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  •  So this is why I can't sleep! (17+ / 0-)

    New Link Between Pollution, Temperature and Sleep-Disordered Breathing

    ScienceDaily (June 14, 2010) — Researchers from Brigham and Women's Hospital and the Harvard School of Public Health have established the first link between air pollution and sleep-disordered breathing (SDB), a known cause of cardiovascular diseases.

    Antonella Zanobetti, Ph.D., Susan Redline, MD, MPH, Diane Gold, M.D., M.P.H. and colleagues explored the link between air pollution levels, temperature increases and sleep-disordered breathing using data from the Sleep Heart Health Study, which included more than 6,000 participants between 1995 and 1998, and EPA air pollution monitoring data from Framingham (Massachusetts), Minneapolis, New York City, Phoenix, Pittsburgh, Sacramento, and Tucson.

    SDB affects up to 17 percent of U.S. adults, many of whom are not aware that they have a problem. Air pollution is also an endemic issue in many of the nation's urban areas. Both SDB and pollution have been associated with a range of health problems, including increased cardiovascular mortality. "The influence of air pollution on SDB is poorly understood," said Dr. Zanobetti. "Our hypothesis was that elevation in ambient air pollution would be associated with an increased risk of SDB and nocturnal hypoxia, as well as with reduced sleep quality." The researchers further hypothesized that seasonal variations in temperature would exert an independent effect on SDB and sleep efficiency.

    "Particles may influence sleep through effects on the central nervous system, as well as the upper airways," wrote Dr. Zanobetti. "…Poor sleep [associated with poor health outcomes] may disproportionately afflict poor urban populations. Our findings suggest that one mechanism for poor sleep and sleep health disparities may relate to environmental pollution levels."

    This ain't no party. This ain't no disco. This ain't no foolin' around!

    by Snud on Mon Jun 21, 2010 at 09:46:47 PM PDT

    •  at the risk of irony overload..... (7+ / 0-)

      I live in the Ohio River Valley, home to dirty coal fired power plants, high air pollution and ozone warnings.  It affects people's health- asthma is at high levels as well as a variety of other ills.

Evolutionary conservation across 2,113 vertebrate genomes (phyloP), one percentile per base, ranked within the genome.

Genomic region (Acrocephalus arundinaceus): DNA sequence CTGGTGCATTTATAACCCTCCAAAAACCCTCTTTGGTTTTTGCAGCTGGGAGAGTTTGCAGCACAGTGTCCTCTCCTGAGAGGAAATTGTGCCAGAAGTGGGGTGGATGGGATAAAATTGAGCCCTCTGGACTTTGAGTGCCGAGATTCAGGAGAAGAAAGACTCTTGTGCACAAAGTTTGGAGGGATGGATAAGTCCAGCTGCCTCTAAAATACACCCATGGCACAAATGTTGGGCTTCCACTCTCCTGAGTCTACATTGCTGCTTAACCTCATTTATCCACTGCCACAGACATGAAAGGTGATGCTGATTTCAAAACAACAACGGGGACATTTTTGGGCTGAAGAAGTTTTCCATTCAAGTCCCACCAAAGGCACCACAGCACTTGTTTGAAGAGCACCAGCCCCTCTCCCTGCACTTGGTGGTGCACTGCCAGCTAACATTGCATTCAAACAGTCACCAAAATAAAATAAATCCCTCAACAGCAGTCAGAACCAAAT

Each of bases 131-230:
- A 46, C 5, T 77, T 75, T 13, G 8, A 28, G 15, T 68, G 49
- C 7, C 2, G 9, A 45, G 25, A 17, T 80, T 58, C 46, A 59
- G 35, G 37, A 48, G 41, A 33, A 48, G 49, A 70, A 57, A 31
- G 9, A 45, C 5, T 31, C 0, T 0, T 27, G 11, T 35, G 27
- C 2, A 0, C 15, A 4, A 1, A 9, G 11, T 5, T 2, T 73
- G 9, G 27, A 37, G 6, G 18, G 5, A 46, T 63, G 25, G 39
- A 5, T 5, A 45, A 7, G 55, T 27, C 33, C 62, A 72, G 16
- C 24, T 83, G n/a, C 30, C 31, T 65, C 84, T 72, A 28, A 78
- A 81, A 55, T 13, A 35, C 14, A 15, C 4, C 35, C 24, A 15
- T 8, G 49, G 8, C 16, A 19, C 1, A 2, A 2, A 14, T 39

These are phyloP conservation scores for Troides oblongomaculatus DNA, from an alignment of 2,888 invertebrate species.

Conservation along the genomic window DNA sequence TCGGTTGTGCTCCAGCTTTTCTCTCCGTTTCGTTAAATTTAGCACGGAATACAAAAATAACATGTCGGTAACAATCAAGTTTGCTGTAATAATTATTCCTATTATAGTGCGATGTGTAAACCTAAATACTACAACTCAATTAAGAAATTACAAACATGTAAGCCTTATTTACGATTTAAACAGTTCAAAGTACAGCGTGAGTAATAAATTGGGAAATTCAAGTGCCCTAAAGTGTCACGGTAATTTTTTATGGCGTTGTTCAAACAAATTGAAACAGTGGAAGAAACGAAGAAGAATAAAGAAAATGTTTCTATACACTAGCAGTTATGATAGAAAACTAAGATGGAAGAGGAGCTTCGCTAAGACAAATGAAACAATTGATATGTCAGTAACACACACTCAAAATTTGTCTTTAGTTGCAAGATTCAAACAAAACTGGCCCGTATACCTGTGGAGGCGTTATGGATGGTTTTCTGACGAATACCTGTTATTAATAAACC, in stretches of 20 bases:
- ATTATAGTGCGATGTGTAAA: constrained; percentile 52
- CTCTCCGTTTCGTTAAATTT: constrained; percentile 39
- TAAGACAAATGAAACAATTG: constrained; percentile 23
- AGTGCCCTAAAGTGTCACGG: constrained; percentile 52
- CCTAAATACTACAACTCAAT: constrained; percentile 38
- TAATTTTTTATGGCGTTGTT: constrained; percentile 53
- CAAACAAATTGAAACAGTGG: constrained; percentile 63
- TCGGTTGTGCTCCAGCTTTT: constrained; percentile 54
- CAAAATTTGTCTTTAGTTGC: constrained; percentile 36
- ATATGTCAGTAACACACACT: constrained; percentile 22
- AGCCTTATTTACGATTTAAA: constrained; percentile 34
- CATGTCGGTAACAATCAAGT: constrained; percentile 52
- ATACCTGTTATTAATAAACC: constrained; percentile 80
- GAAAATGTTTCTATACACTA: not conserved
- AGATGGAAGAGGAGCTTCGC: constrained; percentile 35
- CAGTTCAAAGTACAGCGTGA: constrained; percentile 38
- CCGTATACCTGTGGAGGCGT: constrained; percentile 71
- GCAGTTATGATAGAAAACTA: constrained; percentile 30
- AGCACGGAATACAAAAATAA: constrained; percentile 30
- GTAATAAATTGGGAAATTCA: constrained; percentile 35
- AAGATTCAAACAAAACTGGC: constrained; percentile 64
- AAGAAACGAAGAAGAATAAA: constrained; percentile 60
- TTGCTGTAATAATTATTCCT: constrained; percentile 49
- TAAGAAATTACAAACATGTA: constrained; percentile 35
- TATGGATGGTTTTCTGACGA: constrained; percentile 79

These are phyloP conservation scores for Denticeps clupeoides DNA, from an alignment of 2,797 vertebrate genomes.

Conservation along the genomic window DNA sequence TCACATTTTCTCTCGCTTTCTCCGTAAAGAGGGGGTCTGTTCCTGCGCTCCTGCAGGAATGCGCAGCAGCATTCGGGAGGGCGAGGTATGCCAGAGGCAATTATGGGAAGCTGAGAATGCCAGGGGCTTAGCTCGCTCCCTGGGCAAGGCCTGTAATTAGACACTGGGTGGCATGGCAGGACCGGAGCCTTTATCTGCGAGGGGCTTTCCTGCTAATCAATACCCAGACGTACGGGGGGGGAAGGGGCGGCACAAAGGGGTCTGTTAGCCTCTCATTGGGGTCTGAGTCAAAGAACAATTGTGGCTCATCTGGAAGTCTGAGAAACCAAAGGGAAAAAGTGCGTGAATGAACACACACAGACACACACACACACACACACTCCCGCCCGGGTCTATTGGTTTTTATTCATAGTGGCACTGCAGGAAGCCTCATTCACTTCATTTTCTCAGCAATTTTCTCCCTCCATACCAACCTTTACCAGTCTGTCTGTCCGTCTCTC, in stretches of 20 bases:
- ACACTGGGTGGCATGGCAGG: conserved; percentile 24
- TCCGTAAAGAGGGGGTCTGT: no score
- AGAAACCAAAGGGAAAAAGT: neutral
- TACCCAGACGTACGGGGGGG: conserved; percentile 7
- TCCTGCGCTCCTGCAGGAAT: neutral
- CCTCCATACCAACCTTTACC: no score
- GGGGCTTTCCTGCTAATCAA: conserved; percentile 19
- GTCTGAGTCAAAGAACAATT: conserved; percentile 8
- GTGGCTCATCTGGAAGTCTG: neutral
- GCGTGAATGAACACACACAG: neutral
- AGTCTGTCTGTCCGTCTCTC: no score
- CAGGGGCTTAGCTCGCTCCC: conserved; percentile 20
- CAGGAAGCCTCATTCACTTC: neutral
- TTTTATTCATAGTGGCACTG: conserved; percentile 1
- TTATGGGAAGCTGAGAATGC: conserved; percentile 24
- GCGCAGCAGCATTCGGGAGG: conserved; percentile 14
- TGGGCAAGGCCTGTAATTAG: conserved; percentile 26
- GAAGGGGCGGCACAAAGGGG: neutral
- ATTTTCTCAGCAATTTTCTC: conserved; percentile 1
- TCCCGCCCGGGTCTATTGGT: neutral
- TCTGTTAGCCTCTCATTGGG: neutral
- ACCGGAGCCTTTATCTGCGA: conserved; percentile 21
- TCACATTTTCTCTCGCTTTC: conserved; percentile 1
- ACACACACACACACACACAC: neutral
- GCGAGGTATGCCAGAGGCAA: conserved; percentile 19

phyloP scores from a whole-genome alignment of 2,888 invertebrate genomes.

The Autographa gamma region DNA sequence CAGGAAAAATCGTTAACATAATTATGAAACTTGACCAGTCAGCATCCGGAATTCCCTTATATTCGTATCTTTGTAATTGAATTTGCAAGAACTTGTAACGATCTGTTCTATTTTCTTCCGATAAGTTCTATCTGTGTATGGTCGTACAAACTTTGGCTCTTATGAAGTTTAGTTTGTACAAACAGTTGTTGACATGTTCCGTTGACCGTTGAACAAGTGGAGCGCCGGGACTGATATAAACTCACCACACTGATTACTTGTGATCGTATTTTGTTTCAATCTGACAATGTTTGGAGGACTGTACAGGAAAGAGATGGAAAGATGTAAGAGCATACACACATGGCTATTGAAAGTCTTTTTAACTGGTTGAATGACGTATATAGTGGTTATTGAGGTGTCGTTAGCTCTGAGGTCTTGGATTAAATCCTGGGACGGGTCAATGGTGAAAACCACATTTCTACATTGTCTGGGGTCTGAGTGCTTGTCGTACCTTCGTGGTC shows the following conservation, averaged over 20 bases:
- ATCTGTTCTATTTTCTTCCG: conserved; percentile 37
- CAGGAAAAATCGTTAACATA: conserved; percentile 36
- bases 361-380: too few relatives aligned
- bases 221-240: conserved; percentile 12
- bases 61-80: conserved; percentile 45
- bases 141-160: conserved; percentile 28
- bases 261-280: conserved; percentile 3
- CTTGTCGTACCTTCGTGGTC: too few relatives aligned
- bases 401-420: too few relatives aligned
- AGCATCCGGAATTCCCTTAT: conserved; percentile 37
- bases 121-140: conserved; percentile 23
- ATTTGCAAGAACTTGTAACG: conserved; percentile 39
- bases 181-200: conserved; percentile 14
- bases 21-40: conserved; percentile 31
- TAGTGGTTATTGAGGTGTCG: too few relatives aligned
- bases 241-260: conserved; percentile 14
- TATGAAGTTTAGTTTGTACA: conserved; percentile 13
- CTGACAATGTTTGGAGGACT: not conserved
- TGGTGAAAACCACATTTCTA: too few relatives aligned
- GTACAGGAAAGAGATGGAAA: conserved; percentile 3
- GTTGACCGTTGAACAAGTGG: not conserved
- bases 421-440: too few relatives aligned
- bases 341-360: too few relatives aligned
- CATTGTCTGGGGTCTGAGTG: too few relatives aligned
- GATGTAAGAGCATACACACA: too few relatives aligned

Obama's EPA is tightening up SO2 level for the first time in 40 years.  This will cut deaths by 3-5000.  http://www.google.com/...

      Fine particle pollution from U.S. power plants cuts short the lives of nearly 24,000 people each year, including 2800 from lung cancer.

      The average number of life-years lost by individuals dying prematurely from exposure to particulate matter is 14 years.

      Hundreds of thousands of Americans suffer each year from asthma attacks, cardiac problems, and respiratory problems associated with fine particles from power plants. These illnesses result in tens of thousands of emergency room visits, hospitalizations, and lost work days each year.

      Power plant pollution is responsible for 38,200 non-fatal heart attacks per year.

      The elderly, children, and those with respiratory disease are most severely affected by fine particle pollution from power plants.

      People who live in metropolitan areas near coal-fired plants feel their impacts most acutely . their attributable death rates are much higher than areas with few or no coal-fired plants.

      The vast majority (at least 90 percent or 22,000) of the deaths due to fine particle pollution could be avoided by capping power plant sulfur dioxide and nitrogen oxide pollution at levels consistent with the installation of today's best available emissions controls.

      http://www.catf.us/...

      Particles should be a big concern for their affect the heart and now sleep.

      CO2 standards from coalfired plants were also enforced in 2009.  http://www.msnbc.msn.com/...

      All this makes coal cleaner AND more expensive, reducing its consumption eventually.

      I know we should do more about oil, but coal sucks too.  the little songbirds can't enjoy landing on water like this....

      coal sludge

      and over this sort of landscape.

      mountaintop

      But the marshes of Louisiana are a more critical habitat than the mountains of West Virginia because they are the location where many bird species overwinter or pause on longer migrations.  The oil is a real problem that will have far reaching impacts.

      You shall know the truth, and the truth shall make you mad. Aldous Huxley

      by murrayewv on Tue Jun 22, 2010 at 04:46:34 AM PDT

      [ Parent ]

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